Every four years, when the Cricket World Cup comes to life, I used to have this constant feeling that there was something missing. When Ireland beat West Indies on Monday, I felt a sense of pride which was rather unusual. It was great to see an almost invisible nation on the cricketing map beat a once-invincible team.
It was then I realised what was 'missing'. Where is the 'world' in the World Cup?
Cricket always struggled to catch the eye of the rest of the world. A game of bat, ball and a lot of rules does not seem to be attractive to anyone except a select few countries.
Opportunity is most missed word in cricket. Many countries do not play the game simply because they are not given an opportunity to compete and learn from the best.
The coming of age of a team like Ireland is impressive. Every World Cup, they have been creating lasting impressions in the minds of cricket lovers. It is a pity that the ICC plans to leave them out of the next edition.
The so-called 'minnows' must never be underestimated. India and Sri Lanka, two very powerful cricketing nations, were underdogs during the world cups they eventually went on to win.
At the same time, it is sad to see once great powers made to humble the way they are now. The decline in the quality of cricket from Zimbabwe and West Indies is a stark reminder that if the administration is not forward-looking, their cricket will suffer.
The Americas and Middle east regions are a great place to source talent. The Asian diaspora there is already building up mini-cricket leagues of its own. They could do with some professional help.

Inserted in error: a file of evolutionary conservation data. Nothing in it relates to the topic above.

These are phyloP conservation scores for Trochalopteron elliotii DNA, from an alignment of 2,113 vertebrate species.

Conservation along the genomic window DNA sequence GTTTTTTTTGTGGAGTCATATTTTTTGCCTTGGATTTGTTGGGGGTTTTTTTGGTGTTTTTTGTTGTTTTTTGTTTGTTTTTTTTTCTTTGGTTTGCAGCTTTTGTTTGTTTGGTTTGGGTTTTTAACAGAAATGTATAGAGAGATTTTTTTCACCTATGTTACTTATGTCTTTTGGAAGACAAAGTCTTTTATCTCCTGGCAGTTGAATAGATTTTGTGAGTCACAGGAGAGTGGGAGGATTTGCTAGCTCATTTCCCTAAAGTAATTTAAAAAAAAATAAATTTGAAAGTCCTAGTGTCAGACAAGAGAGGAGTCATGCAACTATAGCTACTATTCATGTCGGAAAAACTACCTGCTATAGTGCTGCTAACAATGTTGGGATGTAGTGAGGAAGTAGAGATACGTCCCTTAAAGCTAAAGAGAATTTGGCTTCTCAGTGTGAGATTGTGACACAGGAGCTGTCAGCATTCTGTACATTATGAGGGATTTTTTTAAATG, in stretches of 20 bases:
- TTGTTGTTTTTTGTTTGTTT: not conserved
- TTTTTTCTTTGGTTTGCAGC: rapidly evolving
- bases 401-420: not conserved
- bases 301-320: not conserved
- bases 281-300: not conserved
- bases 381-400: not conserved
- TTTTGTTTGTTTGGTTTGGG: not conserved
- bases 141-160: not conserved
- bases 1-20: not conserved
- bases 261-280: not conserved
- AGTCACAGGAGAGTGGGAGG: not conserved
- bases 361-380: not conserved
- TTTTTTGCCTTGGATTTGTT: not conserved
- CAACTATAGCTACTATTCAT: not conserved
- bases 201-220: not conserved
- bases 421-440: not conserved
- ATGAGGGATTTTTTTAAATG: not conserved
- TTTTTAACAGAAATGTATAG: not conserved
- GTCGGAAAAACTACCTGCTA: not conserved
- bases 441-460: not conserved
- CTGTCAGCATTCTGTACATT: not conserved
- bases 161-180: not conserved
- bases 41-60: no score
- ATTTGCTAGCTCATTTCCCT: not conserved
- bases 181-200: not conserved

Only two European nations are playing this world cup- England and Ireland. And even here, quality players from Ireland such as Eoin Morgan are opting to play for England citing better opportunities.
Dirk Nannes, one of the best fast bowlers around at one time, comes from Holland but opts to play for Australia for similar reasons.
To bring the world into cricket, I believe domestic leagues are the way forward. IPL and Big Bash teams must scout for talent outside the regular cricketing regions and give them exposure to quality cricket.
Secondly, cricketing bodies of permanent must take up responsibility of developing cricket in a particular region. India, for instance, could aggressively push the game in to Bhutan, Nepal and Afghanistan.
Thirdly, despite T20 being the more popular version of the game, it is the 50 over format that must be given the push here. It is a format the combines the pace of a T20 while giving enough time for players to test their mettle like in tests.
It will be great to see, maybe 20 years from now, Argentinan batsmen hit a six, a Chinese fielder reacting in seconds at point and a Brazilian running in with a ball in hand. But most of all, I would like to see their faces when they hear the din that an Eden Garden crowd can make.